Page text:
What is the Social Cost of Carbon Emissions? + Why Climate Deniers Are Plain Wrong

Young female polar bear, approaching the ship

Image by mfmb_bentley via Flickr

Dandelion Salad

TheRealNews on Sep 30, 2013

James Boyce: Cost-benefit analysis of carbon emissions has shortcomings.


Why Climate Deniers Are Plain Wrong

TheRealNews on Sep 30, 2013

Arctic sea ice, Greenland ice sheet, Arctic methane are all key to climate change.


from the archives:

Saving the Earth from Ourselves + IPCC report: Human-caused warming is ‘unequivocal’

Why Labor Unions Need to Join the Climate Fight by Naomi Klein

Extreme weather, more extreme greenhouse gas emissions beckon urgent activism by Patrick Bond

The Seeds of Hope by Tristan A. Shaw

Shift — Beyond the Numbers of the Climate Crisis + Coalition Of The Willing

Global Heat Emergency by Alex Smith

13 thoughts on “What is the Social Cost of Carbon Emissions? + Why Climate Deniers Are Plain Wrong

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  6. This controversy over climate is a nightmare to disentangle.

    Obviously, there are those who are simply shouting and thumping the table, but there are others who dispute the givens, and have every right to do so, providing they can exercise intellectual equivalence..

    Science takes time and analysis is difficult. Plausible interpretation is even more contentious. The biggest problem is that we are, of necessity, extrapolating from general data to particular conclusions, and the inferences are uncertain. Also the data must and should be challenged by individuals who are competent to do so who do not share any demonstrable interest in the findings.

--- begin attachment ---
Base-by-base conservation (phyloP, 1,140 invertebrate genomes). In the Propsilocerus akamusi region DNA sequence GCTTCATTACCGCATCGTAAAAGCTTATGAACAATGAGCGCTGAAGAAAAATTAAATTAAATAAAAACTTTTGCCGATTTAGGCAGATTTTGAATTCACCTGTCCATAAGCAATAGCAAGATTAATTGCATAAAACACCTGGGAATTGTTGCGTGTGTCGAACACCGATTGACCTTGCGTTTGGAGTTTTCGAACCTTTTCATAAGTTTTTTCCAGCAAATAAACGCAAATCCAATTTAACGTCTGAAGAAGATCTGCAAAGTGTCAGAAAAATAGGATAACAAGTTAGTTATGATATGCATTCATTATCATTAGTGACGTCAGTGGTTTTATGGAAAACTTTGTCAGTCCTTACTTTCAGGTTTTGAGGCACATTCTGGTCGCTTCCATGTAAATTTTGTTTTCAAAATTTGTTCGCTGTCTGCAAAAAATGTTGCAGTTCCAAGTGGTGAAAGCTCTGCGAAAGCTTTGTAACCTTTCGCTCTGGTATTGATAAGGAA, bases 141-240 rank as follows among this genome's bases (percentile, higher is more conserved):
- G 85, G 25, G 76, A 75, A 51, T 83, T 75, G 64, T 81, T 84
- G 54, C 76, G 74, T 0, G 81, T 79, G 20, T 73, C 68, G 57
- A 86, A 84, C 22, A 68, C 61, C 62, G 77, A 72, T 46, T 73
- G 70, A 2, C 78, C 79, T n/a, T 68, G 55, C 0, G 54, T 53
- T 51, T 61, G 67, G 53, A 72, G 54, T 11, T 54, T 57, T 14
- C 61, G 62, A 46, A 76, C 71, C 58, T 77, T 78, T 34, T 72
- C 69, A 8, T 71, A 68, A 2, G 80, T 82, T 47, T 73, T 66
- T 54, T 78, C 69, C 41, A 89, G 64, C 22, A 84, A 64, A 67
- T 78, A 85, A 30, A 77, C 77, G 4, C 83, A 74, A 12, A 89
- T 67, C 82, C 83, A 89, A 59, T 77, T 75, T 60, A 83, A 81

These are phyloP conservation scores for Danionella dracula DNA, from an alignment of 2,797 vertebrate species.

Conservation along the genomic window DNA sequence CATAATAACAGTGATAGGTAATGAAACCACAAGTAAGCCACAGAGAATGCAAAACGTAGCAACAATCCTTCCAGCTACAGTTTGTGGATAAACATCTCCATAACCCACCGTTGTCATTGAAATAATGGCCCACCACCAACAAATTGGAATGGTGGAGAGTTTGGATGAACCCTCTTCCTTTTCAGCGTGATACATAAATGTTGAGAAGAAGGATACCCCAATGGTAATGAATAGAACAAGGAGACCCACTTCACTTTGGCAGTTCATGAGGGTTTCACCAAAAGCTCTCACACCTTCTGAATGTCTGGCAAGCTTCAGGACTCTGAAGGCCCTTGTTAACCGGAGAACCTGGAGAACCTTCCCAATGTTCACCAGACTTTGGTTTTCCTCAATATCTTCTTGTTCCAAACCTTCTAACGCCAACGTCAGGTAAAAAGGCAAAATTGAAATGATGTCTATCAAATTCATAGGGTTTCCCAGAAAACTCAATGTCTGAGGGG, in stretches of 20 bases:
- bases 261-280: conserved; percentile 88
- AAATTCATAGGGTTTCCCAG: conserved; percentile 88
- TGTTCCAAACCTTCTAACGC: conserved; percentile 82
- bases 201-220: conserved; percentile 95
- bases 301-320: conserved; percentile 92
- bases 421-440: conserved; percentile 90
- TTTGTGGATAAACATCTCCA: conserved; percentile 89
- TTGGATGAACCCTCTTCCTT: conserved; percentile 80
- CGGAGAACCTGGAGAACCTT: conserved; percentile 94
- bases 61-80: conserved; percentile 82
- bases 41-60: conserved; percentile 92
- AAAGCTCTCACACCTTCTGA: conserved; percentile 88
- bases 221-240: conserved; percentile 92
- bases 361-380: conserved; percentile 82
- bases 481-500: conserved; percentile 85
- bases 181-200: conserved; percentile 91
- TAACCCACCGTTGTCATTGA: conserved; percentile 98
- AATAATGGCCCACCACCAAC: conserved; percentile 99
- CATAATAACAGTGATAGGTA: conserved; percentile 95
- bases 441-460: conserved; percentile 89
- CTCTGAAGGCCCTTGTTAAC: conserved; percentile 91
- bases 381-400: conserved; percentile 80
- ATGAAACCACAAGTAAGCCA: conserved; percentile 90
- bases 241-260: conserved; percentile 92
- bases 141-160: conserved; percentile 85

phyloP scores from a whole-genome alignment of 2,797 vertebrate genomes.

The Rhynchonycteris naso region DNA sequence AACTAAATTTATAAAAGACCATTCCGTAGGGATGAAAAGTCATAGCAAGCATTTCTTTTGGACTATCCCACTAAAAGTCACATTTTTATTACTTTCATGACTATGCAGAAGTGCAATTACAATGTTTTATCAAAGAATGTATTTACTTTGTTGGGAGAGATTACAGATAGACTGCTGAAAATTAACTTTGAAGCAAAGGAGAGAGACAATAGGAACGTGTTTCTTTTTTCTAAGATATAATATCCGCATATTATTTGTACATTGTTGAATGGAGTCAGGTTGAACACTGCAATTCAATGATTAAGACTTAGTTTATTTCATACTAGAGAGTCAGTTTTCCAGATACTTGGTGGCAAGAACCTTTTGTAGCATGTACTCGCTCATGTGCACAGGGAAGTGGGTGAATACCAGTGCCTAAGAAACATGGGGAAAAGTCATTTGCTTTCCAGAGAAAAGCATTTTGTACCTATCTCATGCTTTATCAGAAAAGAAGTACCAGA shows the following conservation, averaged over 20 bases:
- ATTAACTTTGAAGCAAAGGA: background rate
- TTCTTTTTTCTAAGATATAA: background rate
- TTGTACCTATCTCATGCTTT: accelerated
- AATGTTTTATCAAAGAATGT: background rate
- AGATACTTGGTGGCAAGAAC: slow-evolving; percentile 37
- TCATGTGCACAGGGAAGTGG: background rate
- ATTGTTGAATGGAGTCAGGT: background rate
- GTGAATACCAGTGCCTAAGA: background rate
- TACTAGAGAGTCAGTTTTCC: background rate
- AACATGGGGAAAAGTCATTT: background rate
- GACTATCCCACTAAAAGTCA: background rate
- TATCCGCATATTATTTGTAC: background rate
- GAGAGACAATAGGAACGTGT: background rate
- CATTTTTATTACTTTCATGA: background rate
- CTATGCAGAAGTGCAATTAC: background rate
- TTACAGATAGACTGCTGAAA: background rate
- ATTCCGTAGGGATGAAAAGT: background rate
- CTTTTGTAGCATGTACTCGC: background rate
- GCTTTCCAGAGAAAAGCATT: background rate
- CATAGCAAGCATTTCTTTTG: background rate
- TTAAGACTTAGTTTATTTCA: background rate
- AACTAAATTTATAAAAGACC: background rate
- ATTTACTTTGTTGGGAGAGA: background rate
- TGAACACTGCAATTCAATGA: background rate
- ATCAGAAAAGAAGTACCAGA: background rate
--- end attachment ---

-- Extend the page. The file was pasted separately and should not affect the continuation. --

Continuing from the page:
Moreover, the huge corporate interests who are investing and exacerbating the confusion are playing a double game. Big business wants to win whatever the outcomes, trading in ignorance is every bit as profitable as plausible hypotheses.

    I would suggest there are two serious issues that ought to be taken into account.

    The first is the high probability, indeed, virtual,certainty, that whatever humans do must affect the world in some way, much of it for the worse.

    The second is the problem of consensus and localisation.

    All of Nature seems to operate on a fine principle of meticulous (indeed, very likely, metaphysical) adjustment; so, no matter what we think, there has to be a consequence for every action, at some level of complexity or other.

    The problem is we really don’t know enough. To infer the knowable from the unknown is simply folly. All probabilities must be calculated from givens. Human knowledge is very limited. It is estimated for example that we have but scarce understanding of even 2/3% of microbial life.

    Vast sums, reputations and wealthy interests are at stake. When government owned and operated “scientific bodies” declare unanimous agreement, the grim reality is that they are also promoting a political stance and an institutional bias.

    The only way to evaluate the quality of any “science” (even “political science”) is to analyse what has been excluded, elided, ignored or obfuscated.

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